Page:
Going to their mother, their mother told them, “Dear ones, you had it all wrong. I didn’t stand there washing laundry that day so you could go and wash your own. I was there for you to come to me. I’m the one who makes your stained clothes white. I am here for you to come to me.”
In our Gospel this morning, Jesus goes up on the mountain, opens His mouth, and speaks of the sainted life, the blesséd life. “Blesséd are _______”
The crowds listen. Some go and say, “This is what I’ll do. He’s set the example. He’s told us the technique and method. He’s described the virtues. I’ll do these things and become blesséd.”
Some try and, still seeing their stains after a long time, despair and decide they don’t believe. Others walk around as if they’re virtuous, as if they’re displaying these beatitudes or meeting the bar better than others – but God sees that you’re only fooling yourself.
And He will say, “You’ve had it all wrong. Jesus didn’t go up on the mountain that day giving you the list of methods by which you make your own robes clean. No, by these holy words, you should see how deep your stains really are. He came so that you might come to Him.”
In the heavenly banquet, there’s a number that cannot be counted – from every nation and tribe and people and language – who heard these words of the Beatitudes, “blesséd are ____”, and said, “that’s not me.” That’s not me. But it is Jesus.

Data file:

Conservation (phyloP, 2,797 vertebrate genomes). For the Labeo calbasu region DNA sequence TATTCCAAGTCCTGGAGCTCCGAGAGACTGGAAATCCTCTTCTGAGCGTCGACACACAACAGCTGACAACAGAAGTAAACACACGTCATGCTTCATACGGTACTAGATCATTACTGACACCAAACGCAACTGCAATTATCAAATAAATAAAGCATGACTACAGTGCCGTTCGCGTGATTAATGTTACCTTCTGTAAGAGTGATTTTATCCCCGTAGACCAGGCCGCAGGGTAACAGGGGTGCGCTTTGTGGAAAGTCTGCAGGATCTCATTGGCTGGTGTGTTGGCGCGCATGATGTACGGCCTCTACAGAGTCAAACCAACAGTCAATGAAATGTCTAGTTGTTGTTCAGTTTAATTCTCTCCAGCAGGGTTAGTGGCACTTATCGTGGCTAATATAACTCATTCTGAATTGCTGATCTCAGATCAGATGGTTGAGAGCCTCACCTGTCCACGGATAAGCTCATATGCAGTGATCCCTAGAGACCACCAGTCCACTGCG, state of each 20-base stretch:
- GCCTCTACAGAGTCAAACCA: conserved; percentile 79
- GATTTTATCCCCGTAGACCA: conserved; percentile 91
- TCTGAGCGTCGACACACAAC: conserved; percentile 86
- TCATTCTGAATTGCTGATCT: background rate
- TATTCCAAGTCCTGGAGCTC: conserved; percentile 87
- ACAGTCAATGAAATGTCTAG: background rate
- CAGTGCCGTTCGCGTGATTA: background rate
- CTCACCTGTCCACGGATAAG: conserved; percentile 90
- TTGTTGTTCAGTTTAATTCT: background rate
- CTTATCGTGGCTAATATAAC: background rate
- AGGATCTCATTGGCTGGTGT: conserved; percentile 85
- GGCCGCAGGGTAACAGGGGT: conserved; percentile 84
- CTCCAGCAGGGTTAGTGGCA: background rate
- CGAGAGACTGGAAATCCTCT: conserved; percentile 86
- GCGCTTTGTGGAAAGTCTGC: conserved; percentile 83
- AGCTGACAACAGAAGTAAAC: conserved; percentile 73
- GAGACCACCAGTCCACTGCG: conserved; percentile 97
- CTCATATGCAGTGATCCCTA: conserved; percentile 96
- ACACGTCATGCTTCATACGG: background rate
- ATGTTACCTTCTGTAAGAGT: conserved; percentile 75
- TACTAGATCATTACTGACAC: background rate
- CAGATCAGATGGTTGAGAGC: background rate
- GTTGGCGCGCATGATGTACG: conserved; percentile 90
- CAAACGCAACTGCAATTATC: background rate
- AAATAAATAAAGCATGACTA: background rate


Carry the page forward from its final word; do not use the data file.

Jesus came to save sinners. “The saying is trustworthy and deserving of full acceptance, that Christ Jesus came into the world to save sinners, of whom I am the foremost” [1 Timothy 1:15]. “Those who are well have no need of a physician, but those who are sick. I came not to call the righteous, but sinners” [Mark 2:17].
On the mountain in today’s Gospel, Jesus shows us the sainted, blesséd life in words which He alone fulfills. On another mountain – mount Calvary, Golgotha – Jesus does not climb up, but is brought up, and is hung upon a cross. There, He washed your stained robes white by His blood.
Those many crowds around His throne at the banquet, they are those who knew their stains and laid their dirty robes at the feet of the only One who could wash them. They “have washed their robes and made them white in the blood of the Lamb” [Revelation 7:14].
Like the woman who set up her laundry tub to wash away her family’s stains, Jesus was set up upon the cross as the Lamb sacrificed for the sins of the world [John 1:29]. In baptism, your life was sprinkled clean by the blood of His cross. You are washed, no spot or blemish visible to God’s eyes – “I will remember their sins and their lawless deeds no more” [Hebrews 10:17; Jeremiah 31:34]
In a twist, those who know they don’t meet the measure of the blesséd life in the Beatitudes are the only ones who start living them:
So, hear these Beatitudes which show you the blesséd life and run, not to yourself and your performance, but to the only Righteous One who has set up the washtub of His cross, His font, and His Supper, by which the deepest stains of your robes are washed as white as His light. Amen.
Pastor Curtis Stephens was born in Flint, MI. He completed his M.Div. at Concordia Theological Seminary, Ft. Wayne, IN and has served congregations in Ohio and Pennsylvania. Pastor Stephens began serving at Trinity in July of 2023.